Center Field: Taking pride in Israeli shame

"Every society produces sinners; It is absurd to expect Israeli society to be criminal-free; This expectation reflects a reverse bigotry, putting Israel, Zionism and the Jewish people on probation."

By GIL STERN STERN TROY
August 11, 2015 21:13
Former president Shimon Peres speaks at a peace rally in Tel Aviv

Former president Shimon Peres speaks at a peace rally in Tel Aviv. (photo credit: SHIMON PERES SPOKESMAN)

 
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The burning of the Dawabshe family home in Duma on July 31 was a sickening crime, killing a toddler, Ali, and his 32-year-old father Sa’ad.

This despicable sin offends all good people, regardless of their faith, ethnicity, or country. As Prime Minister Benjamin Netanyahu said, “terror is terror” – there is no excuse and, on one level, no connection between millions of law-abiding Israelis and the deviants who burned these innocent victims. Nevertheless, Israelis en masse have expressed shame, not just disgust. I take pride in our shame.

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Shame entails taking responsibility for others’ crimes – and trying to prevent future evils.

Every society produces sinners. It is absurd to expect Israeli society to be criminal-free. This expectation reflects a reverse bigotry, putting Israel, Zionism and the Jewish people on probation, with our basic rights contingent on our being superhuman, perfect. The test of a society is how effectively it contains its criminals, and how it responds when its own members act abominably toward others.

By contrast, Palestinians are shamefully unashamed of their shamelessness.

In a powerful essay that, surprise, surprise, the mainstream media ignored, Bassam Tawil, a Palestinian scholar identified discretely – and seemingly for his safety – as living “somewhere in the Middle East” – wrote recently about his shame regarding Palestinians’ lack of shame.

Posting on the nonprofit Gatestone Institute’s website, Tawil contrasted Israelis’ mass denunciation of the Duma burning – led by the president and prime minister – with Palestinians’ perpetual justification for worse crimes, tempered occasionally by Palestinian Authority President Mahmoud Abbas’s “ambiguous, half-hearted condemnations.”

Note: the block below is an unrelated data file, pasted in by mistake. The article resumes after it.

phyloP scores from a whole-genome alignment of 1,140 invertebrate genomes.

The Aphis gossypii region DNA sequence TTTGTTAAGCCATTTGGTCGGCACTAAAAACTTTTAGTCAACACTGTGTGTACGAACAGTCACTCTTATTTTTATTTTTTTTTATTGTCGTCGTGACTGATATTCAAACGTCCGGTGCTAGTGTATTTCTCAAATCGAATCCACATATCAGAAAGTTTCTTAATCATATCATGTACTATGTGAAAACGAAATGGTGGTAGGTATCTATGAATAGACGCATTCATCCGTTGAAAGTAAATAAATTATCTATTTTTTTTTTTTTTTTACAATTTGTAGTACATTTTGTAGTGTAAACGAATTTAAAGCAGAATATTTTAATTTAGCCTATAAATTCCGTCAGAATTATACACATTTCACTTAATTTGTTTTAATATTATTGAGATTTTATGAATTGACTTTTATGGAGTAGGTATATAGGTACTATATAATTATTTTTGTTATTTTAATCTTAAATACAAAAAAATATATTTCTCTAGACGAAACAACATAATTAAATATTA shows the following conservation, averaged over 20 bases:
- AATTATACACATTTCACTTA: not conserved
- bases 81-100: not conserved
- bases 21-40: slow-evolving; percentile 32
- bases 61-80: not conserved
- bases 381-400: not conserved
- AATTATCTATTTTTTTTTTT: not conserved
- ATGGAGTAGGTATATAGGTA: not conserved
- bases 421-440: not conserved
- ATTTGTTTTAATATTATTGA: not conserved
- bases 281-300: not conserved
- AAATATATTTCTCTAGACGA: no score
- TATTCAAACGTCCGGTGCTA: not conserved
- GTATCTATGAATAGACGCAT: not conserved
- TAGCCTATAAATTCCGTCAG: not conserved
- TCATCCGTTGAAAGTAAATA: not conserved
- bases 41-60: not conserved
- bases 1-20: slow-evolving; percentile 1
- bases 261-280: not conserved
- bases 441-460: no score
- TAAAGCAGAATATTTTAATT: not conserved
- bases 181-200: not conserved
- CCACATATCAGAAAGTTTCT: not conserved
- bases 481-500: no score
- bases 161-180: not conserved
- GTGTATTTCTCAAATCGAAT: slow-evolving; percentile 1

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This shame gap, Tawil writes, reflects Palestinians’ mass failure “to educate our people on the principles of tolerance and peace. Instead,” he writes, “we condone and applaud terrorism, especially when it is directed against Jews. We want the world to condemn terrorism only when it claims the lives of Palestinians.”

Daring to compliment the man Palestinians and much of the world love to hate, Tawil further challenged his people – and risked his own life – by confessing that Prime Minister Benjamin Netanyahu’s “strong and clear condemnation left me and other Palestinians wondering when was the last time we heard similar statements from our leaders.” This, Tawil writes in the title of his essay, which should go viral, is “The Difference Between Us and Them.”

Both Tamil’s essay and Israel’s response – which has now gone beyond statesmanlike statements to include a crackdown on Jewish extremists – use shame to take responsibility and impose restraints.

On one level, it is bizarre to think that anyone can take responsibility for anyone else in our anything-goes, hyper-individualized world. But especially in a Middle East that remains deeply tribal, and in a world that balances hyper-individualism with intense social controls, society can encourage or discourage the politically motivated crime of terrorism.